The Court remarked that two conditions are key for the exemption on exports set out in Art. 146(1) to apply, namely that the transaction has to be a supply of goods within the meaning of Art. 14(1) and secondly that the goods are dispatched or transported to a destination outside the Community. It follows therefore that transactions such as those at issue in the main proceedings will constitute supplies of goods within the meaning of Art. 146(1) only if they meet the objective criteria upon which the concept is based, namely that the export of the goods is effected and the exemption becomes applicable at the point when the right to dispose of the goods as owner has been transferred to the person acquiring the goods. The characterisation of a transaction as a supply of goods within the meaning of Art. 146(1) cannot therefore be held subject to the condition that the person acquiring the goods must be identified. On the other hand, whilst Art. 131 of the VAT Directive allows Member States to take measures to ensure the correct and straightforward application of the exemptions set out in the VAT Directive and prevent avoidance or evasion, such measures must not go beyond what is necessary to ensure the objectives set therein. As a result, the right of deduction cannot be refused merely on the basis of a failure to comply with formal obligations (the actual acquirer in the invoice) without any account being taken of whether the substantive requirements (supply of good and dispatch outside the Community) have actually been met. However, if the failure to identify the person actually acquiring the goods has the consequence of being unable to prove that the (export) transaction was not a supply of goods within the meaning of Art. 14(1) or if the taxable person exporting the goods knew or ought to have known that that transaction was fraudulent, then the exemption must be refused.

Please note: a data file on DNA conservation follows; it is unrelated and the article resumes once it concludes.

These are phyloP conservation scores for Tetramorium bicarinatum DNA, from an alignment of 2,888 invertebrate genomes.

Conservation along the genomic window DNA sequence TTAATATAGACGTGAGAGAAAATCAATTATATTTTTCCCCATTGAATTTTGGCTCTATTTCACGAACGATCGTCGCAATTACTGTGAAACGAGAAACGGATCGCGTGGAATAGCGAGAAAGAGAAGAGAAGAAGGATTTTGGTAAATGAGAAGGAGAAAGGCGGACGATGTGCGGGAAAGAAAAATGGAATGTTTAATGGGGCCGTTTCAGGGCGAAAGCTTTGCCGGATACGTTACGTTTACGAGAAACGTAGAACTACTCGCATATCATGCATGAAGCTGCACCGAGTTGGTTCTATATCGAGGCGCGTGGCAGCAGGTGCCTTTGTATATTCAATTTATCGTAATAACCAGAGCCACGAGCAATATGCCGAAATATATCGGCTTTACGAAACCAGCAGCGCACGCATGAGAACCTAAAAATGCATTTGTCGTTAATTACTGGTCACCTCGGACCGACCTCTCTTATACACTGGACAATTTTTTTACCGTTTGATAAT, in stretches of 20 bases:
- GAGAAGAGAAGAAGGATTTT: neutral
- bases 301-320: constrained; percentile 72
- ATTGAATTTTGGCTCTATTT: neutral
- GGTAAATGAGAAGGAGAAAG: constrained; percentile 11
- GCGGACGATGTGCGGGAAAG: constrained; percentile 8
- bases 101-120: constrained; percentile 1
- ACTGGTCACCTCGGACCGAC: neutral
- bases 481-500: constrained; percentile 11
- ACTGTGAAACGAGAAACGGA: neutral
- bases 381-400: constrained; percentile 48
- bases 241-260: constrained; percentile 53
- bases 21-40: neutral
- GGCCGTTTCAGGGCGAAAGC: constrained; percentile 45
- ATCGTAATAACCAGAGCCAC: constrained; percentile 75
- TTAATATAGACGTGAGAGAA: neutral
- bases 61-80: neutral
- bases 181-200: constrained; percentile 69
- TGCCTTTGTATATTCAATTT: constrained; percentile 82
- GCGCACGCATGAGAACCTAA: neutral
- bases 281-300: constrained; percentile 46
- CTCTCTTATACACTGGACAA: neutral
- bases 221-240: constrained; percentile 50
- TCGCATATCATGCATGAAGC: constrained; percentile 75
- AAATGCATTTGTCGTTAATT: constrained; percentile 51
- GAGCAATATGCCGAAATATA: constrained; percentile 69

In the light of these considerations, the Court ruled that Art. 146(1)(a) and (b) of the VAT Directive must be interpreted as precluding a national practice such as that at issue in the main proceedings to refuse the exemption where whilst it is undisputed that the goods were dispatched to a destination outside the Community, it transpired that the person acquiring the goods was not the person indicated in the invoice issued by the exporter. The exemption must be refused, however, if the failure to identify the actual acquirer prevents it from being proved that a supply actually took place or that the exporter knew or ought to have known that the transaction was fraudulent. Secondly, in circumstances where there is a refusal to grant the Art. 146(1)(a) and (b) exemption, the transaction in question should be considered not to constitute a taxable transaction and, accordingly, not to confer entitlement to the deduction of input VAT.

Should you require further information on the above please contact Matthew Zampa on mz@zampadebattista.com or Charles Vella on cv@zampadebattista.com


While every effort was made to ensure that the contents of this newsletter are accurate and reflect the current position at law and in practice, we do not accept any responsibility for any damage which may result from a change in the law or from a different interpretation or application of the local law by the authorities or the local courts.

The information contained in the newsletter is intended to serve solely as a guidance and any contents of a legal nature therein do not constitute or are to be interpreted as legal advice. Consulting your tax practitioner is recommended in case you wish to take any decision connected to contents of this newsletter.